BAMAKO (Reuters) - After winning adulation across Mali for a five month military offensive that crushed al Qaeda fighters, France is now frustrating some of its allies by pushing for a political settlement with a separate group of Tuareg rebels.
A standoff over how to restore Malian government authority to Kidal, the last town in the desert north yet to be brought under central control, is sowing resentment with Paris and could delay planned elections to restore democracy after a coup.
Mali’s army has moved troops towards Kidal, a stronghold of the MNLA Tuareg separatists, but missed a self-imposed deadline this week to retake the Saharan town. France, which has its own forces camped outside, does not want Malian troops to march on the town, fearing ethnic bloodshed if it is taken by force.
“Paris blocks army at the gates of Kidal,” read a headline in Le Matin, a weekly in Mali’s capital Bamako.
Elections are planned for July in Mali to finally restore normalcy after a chaotic 18 months that saw Tuaregs launch a revolt, the military carry out a coup, al Qaeda-linked Islamists seize the north and 4,000 French troops arrive to dislodge them.
Many in government and on the streets of Bamako blame the January 2012 uprising by the Tuareg MNLA for unleashing the other calamities that nearly dissolved the country. Nationalists now want the army to march into Kidal to disarm the rebels.
France is instead backing secretive talks being held in neighboring Burkina Faso, designed to allow the July elections to take place, while urging Bamako to address Tuaregs’ long-standing demands for autonomy for their desert homeland.
Clashes between Arabs and Tuaregs have shown that ethnic tension remains high.
The former colonial power, France won enthusiastic public support across Mali for its decision to send troops in January to crush the al Qaeda-linked fighters. French flags still flutter in parts of the dusty riverside capital, and President Francois Hollande was cheered as a liberator by huge crowds when he visited in February.
But goodwill is giving way to frustrations over Kidal, with many Malians questioning why France would not boldly confront the MNLA as it had done the coalition of al Qaeda-linked rebels.
Within the army, whose morale evaporated in a string of defeats last year, anger simmers over foreign interference.
“Our men are ready but we have not received the orders to enter the town. It is a political decision,” said a senior Malian officer, who asked not to be named.
Mali’s interim President Dioncounda Traore, whom Paris has defended from military pressure, voiced support for dialogue with the MNLA on Friday in Paris ahead of a meeting with Hollande. He said plans for decentralization should satisfy the MNLA’s demands.
But many in Mali, particularly those close to the army, are hostile towards dialogue. The official Twitter feed for Mali’s presidency refers to the MNLA as terrorists.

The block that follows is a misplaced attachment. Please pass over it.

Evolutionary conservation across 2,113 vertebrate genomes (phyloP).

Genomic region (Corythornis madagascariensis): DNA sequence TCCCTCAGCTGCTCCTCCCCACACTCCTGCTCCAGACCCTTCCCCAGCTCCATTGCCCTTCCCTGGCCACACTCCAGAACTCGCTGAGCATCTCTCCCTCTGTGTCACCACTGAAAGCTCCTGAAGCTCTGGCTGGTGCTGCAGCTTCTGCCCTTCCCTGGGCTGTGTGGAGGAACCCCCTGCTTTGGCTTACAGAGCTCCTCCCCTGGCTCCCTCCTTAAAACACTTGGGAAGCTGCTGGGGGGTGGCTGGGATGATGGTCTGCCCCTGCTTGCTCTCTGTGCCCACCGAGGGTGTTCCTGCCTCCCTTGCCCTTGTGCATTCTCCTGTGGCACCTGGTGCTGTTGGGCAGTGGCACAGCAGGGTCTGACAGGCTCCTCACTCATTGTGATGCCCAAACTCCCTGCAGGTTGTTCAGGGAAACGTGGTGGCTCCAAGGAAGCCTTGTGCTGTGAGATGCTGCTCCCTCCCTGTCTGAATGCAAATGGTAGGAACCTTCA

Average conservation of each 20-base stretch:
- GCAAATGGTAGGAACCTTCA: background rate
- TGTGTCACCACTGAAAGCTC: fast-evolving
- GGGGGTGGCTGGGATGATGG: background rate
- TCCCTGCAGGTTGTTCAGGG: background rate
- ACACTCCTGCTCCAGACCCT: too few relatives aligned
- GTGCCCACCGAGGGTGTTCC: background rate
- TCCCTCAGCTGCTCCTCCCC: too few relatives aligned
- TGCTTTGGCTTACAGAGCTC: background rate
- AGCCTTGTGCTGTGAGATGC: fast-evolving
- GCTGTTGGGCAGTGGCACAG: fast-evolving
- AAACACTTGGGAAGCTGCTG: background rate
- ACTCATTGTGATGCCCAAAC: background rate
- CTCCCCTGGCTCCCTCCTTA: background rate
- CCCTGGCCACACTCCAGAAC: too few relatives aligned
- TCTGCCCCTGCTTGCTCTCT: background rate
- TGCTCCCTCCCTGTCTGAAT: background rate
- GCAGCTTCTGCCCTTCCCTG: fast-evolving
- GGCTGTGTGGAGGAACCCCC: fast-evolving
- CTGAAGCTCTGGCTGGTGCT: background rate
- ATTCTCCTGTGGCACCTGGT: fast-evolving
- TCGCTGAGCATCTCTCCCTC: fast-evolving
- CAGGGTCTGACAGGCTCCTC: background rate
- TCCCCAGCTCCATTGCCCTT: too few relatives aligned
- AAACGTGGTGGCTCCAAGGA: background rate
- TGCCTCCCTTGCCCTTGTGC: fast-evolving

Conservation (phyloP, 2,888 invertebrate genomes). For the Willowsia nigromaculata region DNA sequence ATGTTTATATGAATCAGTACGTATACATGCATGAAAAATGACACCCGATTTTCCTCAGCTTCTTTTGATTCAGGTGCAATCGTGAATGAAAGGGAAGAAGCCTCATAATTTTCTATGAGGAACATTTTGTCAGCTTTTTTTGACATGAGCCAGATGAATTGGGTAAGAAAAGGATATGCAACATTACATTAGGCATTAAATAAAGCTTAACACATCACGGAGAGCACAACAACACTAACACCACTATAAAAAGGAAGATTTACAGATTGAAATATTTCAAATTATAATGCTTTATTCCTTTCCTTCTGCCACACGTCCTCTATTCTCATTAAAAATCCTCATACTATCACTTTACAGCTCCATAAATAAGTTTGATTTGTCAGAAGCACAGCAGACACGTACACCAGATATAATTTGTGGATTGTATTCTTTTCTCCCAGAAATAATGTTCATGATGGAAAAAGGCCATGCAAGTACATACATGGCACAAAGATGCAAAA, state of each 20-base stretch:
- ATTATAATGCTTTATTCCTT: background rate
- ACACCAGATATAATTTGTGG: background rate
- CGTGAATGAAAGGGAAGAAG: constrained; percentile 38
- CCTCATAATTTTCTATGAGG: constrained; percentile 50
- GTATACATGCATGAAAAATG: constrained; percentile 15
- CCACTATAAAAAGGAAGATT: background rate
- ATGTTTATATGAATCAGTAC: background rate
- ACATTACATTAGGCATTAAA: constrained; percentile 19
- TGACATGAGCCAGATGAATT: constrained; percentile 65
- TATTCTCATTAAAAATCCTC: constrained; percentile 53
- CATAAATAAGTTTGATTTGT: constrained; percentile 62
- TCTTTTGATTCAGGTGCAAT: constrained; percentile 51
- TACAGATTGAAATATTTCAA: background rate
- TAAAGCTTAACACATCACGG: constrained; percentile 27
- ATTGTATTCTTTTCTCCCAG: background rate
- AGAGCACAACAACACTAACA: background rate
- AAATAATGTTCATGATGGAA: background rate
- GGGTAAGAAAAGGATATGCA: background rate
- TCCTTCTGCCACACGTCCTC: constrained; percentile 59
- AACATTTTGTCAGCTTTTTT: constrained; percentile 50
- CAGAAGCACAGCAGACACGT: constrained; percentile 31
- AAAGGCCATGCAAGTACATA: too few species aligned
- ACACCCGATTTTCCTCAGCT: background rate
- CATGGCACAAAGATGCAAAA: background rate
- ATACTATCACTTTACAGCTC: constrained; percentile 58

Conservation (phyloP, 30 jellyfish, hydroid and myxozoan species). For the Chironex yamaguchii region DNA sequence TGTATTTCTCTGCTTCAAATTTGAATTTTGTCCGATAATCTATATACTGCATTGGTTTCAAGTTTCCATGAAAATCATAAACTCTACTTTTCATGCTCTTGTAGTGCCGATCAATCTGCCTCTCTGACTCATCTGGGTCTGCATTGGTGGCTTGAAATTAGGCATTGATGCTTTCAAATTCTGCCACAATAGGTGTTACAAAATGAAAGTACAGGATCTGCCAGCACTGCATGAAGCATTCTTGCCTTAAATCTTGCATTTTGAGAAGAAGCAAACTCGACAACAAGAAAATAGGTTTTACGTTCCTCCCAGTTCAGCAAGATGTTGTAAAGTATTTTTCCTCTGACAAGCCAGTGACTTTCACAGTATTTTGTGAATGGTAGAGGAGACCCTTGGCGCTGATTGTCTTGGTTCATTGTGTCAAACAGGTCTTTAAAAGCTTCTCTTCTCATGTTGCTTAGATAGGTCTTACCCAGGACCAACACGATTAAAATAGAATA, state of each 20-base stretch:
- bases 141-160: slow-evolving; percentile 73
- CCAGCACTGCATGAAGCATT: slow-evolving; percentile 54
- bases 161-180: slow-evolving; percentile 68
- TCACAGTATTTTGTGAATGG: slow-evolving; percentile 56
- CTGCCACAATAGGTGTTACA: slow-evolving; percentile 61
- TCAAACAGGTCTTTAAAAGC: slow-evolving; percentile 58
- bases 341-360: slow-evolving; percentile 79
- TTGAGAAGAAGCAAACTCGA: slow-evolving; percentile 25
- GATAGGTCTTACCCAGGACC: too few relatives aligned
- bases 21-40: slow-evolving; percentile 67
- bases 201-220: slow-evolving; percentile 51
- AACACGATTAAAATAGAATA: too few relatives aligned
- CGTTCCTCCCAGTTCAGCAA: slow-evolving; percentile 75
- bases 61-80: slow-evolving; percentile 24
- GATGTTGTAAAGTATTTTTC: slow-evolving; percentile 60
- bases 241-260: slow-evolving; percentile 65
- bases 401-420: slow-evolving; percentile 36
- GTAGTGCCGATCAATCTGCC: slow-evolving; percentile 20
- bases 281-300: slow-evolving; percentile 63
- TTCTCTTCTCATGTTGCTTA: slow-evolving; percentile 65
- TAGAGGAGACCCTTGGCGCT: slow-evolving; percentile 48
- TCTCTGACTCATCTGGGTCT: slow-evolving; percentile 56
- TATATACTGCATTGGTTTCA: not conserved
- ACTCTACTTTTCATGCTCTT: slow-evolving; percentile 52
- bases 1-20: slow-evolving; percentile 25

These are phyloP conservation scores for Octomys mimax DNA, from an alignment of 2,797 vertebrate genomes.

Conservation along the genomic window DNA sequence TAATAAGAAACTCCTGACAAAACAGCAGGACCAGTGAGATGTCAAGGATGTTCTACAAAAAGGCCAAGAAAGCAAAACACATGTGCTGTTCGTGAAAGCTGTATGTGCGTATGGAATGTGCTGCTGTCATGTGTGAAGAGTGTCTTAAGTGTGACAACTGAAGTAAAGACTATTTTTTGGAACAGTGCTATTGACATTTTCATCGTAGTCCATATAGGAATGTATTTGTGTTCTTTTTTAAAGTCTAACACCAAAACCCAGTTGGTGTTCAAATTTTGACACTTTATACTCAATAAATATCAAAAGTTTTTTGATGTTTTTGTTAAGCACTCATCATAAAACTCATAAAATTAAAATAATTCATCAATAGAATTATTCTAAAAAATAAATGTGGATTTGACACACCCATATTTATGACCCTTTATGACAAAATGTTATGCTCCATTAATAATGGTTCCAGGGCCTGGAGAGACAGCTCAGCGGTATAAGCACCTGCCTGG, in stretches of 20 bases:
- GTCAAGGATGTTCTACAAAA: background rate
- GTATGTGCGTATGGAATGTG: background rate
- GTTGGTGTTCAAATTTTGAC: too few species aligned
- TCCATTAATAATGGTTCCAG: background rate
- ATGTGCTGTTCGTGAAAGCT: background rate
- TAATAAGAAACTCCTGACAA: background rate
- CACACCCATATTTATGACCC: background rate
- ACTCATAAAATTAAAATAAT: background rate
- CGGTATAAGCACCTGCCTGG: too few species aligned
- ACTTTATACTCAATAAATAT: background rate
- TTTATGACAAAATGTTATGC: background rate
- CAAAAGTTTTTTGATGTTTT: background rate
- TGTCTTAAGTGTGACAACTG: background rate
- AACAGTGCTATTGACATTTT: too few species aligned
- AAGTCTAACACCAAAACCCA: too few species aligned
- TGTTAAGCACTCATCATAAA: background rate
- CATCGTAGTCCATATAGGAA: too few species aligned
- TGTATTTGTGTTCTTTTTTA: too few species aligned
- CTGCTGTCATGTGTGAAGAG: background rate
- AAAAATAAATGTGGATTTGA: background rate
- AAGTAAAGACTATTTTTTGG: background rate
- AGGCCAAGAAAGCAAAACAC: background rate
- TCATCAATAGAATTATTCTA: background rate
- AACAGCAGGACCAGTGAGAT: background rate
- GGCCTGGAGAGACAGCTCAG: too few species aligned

Hollande rejects that label, saying the MNLA fought alongside French and African forces against the Islamists, providing intelligence on Islamists’ positions.
“We have said we will are willing to aid the return of Malian civilian administration to Kidal to organize elections,” Hollande said this week, appearing to rule out a military alternative. “We want a political dialogue, and I think that will happen.”
“KIDAL WILL VOTE”
The MNLA stole back into Kidal after France’s air and ground assault scattered the Islamists. The town has since been under awkward joint occupation by the MNLA with French troops and, for a time, their Chadian allies.
Defence Minister Yamoussa Camara promised parliament this month that Mali’s forces would be in the town by May 15. Residents in northern Mali have reported movement towards Kidal for weeks, but the force has yet to arrive.
The Kidal region is home to just 0.5 percent of Mali’s population - by far its least populated area - but the authorities say the national vote cannot take place without it.
“Kidal will vote like the rest of the country ... That’s what Malians want,” said Gamer Dicko, spokesman for the territorial administration ministry, tasked with organizing elections. “Not holding an election there would be a de facto split of the country.”
Diplomats say talks are quietly underway in Burkina Faso to find a way of allowing the elections to proceed in Kidal, as a stepping stone to political talks with the MNLA and other armed groups once a permanent, elected government is in place.
“It is about finding a gentleman’s agreement so the elections can take place in Kidal,” a West African diplomat said, asking not to be named. “The transitional government will not find a definitive solution to the problem.”
President Traore has named a former minister, Tiebile Drame, as special envoy to coordinate talks with northern groups.
Traore wrote in a letter to U.N. Secretary-General Ban Ki-moon that Drame had been named so that “Mali can keep control of the process”, an apparent sign of frustration with the role played by a panoply of U.N. and African mediators.
Another diplomat said recent discussions in Bamako had revealed divisions between the Western position that more regional autonomy was needed to resolve the conflict and African nations’ support for a tougher line on the rebels.
“African nations didn’t criticize France directly but they were very critical of the MNLA,” said the source.
Part of the difficulty of talks with the Tuaregs, diplomats say, is the divisions within their armed groups. The MNLA alone has 21 representatives on its negotiating commission.
A spokesman for the MNLA in Paris confirmed that contacts had been made with the Malian government through Burkina Faso mediators, but he said they were not official talks. He would not comment on the conditions needed for elections to go ahead.
Additional reporting by Daniel Flynn in Dakar, Tiemoko Diallo in Bamako and John Irish in Paris; Editing by Daniel Flynn and Peter Graff